Q: My little sister has Insta and Snapchat but has no interest in Facebook. What do you think the future holds for Facebook?
A: Facebook’s Mark Zuckerberg is an assassin. There’s a reason he bought Instagram and there’s a reason he tried to buy Snapchat for $3 billion – he wanted the teens. I doubt Facebook is going to get them, though. Instagram is going to become more like Facebook, but if Facebook keeps crushing it, it should be able to hold on to the thirty-five-and-older crowd, which of course is an enormous business. Over time the population will diminish, but I believe Zucks is going to keep going after that youth market. Facebook missed Snapchat, but it bought Oculus, and I’m sure there will be more. Don’t ever count Facebook out. It’s going to be the infrastructure for over-the-top TV, or free Internet, or the best phone we’ve ever seen. Just you wait.
Q: Facebook and Twitter make it easy to manage separate pages and accounts, but not Instagram. Is there a way to successfully use one account for all three things without it being shit, jumbled and ineffective?
A: It’s easy to forget that Instagram is really, really young, and young platforms need time to work out their kinks. Before business pages existed on Facebook I had to use fan pages, and it was a pain in the ass. But I sucked it up because that’s what you do until the platform evolves or responds to its users’ needs.
Q: People who write essays as their Instagram captions – what the hell are they thinking? We’re there to look at pics, not read endless shit.
You are. But plenty of other people like the long form on Instagram. You do you and create your own experience. But don’t be surprised if you start to see more and more of this kind of thing. There is a growing opportunity, and if it works, other people are going to start trying it themselves. Platforms evolve; that’s just the way it is. In fact, as of this writing, I am finding myself more and more attracted to longer-form text on Instagram.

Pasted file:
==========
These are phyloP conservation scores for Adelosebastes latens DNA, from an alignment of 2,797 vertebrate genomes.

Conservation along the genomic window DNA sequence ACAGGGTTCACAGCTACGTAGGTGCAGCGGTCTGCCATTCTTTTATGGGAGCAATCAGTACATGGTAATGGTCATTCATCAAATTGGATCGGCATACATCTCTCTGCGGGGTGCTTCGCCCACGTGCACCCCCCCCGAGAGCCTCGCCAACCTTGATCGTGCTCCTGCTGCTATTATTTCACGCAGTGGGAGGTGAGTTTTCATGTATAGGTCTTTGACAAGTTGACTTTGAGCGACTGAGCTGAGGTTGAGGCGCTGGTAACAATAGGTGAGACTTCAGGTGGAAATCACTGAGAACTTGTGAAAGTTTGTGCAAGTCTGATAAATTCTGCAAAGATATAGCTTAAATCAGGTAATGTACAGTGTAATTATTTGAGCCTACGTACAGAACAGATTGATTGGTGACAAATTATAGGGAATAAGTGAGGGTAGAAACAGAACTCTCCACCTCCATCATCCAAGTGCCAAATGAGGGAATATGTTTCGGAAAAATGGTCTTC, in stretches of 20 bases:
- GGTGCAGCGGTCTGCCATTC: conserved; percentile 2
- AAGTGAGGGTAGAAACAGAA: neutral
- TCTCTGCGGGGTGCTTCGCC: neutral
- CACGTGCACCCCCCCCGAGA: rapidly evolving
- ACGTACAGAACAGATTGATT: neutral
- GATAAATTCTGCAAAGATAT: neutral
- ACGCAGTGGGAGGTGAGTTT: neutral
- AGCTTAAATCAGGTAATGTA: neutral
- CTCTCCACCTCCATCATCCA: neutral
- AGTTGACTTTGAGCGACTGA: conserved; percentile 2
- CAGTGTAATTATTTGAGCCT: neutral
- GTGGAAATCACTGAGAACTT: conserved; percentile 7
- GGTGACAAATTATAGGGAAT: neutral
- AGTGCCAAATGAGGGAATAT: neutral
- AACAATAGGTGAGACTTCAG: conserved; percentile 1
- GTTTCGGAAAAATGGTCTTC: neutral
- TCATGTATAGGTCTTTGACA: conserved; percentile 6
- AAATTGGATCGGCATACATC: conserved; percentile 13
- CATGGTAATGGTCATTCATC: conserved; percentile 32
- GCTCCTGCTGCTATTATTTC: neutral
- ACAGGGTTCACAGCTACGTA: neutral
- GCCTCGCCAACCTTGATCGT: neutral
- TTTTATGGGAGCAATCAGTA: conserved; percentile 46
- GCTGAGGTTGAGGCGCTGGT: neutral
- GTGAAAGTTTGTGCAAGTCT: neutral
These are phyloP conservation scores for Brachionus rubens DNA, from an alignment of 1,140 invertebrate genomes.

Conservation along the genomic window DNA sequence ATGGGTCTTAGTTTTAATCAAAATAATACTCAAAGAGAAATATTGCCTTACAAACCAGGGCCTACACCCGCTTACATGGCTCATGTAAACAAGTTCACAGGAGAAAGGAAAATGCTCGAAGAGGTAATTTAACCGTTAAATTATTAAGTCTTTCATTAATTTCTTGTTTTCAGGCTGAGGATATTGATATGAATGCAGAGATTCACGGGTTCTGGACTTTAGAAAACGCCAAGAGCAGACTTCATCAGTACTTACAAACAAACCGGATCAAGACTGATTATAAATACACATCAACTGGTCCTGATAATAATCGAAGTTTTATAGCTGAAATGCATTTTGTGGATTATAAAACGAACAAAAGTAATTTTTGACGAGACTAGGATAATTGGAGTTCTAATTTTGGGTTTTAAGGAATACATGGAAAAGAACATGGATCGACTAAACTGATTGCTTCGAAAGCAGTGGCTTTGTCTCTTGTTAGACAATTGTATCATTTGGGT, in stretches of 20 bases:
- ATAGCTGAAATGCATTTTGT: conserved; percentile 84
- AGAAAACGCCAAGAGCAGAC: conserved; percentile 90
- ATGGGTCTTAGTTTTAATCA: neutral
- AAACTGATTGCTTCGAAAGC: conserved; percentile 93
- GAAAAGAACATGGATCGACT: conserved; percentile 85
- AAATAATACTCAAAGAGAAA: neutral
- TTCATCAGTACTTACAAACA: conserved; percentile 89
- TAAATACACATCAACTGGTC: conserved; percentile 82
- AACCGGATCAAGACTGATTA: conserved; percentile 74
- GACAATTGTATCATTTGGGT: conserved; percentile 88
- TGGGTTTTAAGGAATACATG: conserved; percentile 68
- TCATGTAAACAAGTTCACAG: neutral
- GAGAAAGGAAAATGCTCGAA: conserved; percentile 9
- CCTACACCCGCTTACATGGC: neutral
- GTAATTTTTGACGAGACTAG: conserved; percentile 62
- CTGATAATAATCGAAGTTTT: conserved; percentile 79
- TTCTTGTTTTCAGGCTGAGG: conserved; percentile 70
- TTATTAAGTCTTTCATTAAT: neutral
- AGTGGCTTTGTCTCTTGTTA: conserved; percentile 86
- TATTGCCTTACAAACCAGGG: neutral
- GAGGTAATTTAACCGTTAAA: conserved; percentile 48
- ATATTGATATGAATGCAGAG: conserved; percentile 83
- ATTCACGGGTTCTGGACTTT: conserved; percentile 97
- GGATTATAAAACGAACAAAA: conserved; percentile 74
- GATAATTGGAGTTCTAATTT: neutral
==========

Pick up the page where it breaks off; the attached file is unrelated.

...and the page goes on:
Q: Do you think email will be more or less relevant in the next five years?
A: I think it’s so important I’ve put it at the top of my marketing strategy. Email open rates may no longer be 80 percent like they were back when I was selling wine in 1997, but that doesn’t mean email is dead. See, people used to sign up for emails without thinking twice, the same way we used to click thousands of likes on Facebook. As time went on, we started being more selective. That means that if someone takes the time to sign up for your emails, you’d better deliver quality content. If you succeed and prove to people that they will like opening your emails, your email open rates will be high. You just have to deliver on your promise to provide amazing, exclusive, relevant content. The other advantage of emails? You own them. You’re in total control of the creative and the distribution, and you don’t have to worry that your platform is going to make a change that alters whether the consumer who opted in receives it. I think as long as people have email accounts email will be relevant. It won’t be as valuable as it once was, but it will still be a player.
Q: What are your thoughts on Reddit? Is it even social? Is it useful?
A: Reddit’s big advantage is that it has a solid community, which means the brands and creative shops that can make their content natively “Reddity” should see excellent returns. But as with all platforms, if you barge in there without bothering to learn the language and fail to understand why people come to Reddit, you’ll get nowhere. Now, of course, once brands start having an impact on Reddit, the platform’s die-hard users will accuse it of selling out. They will threaten to leave. And then I think they’ll get over it.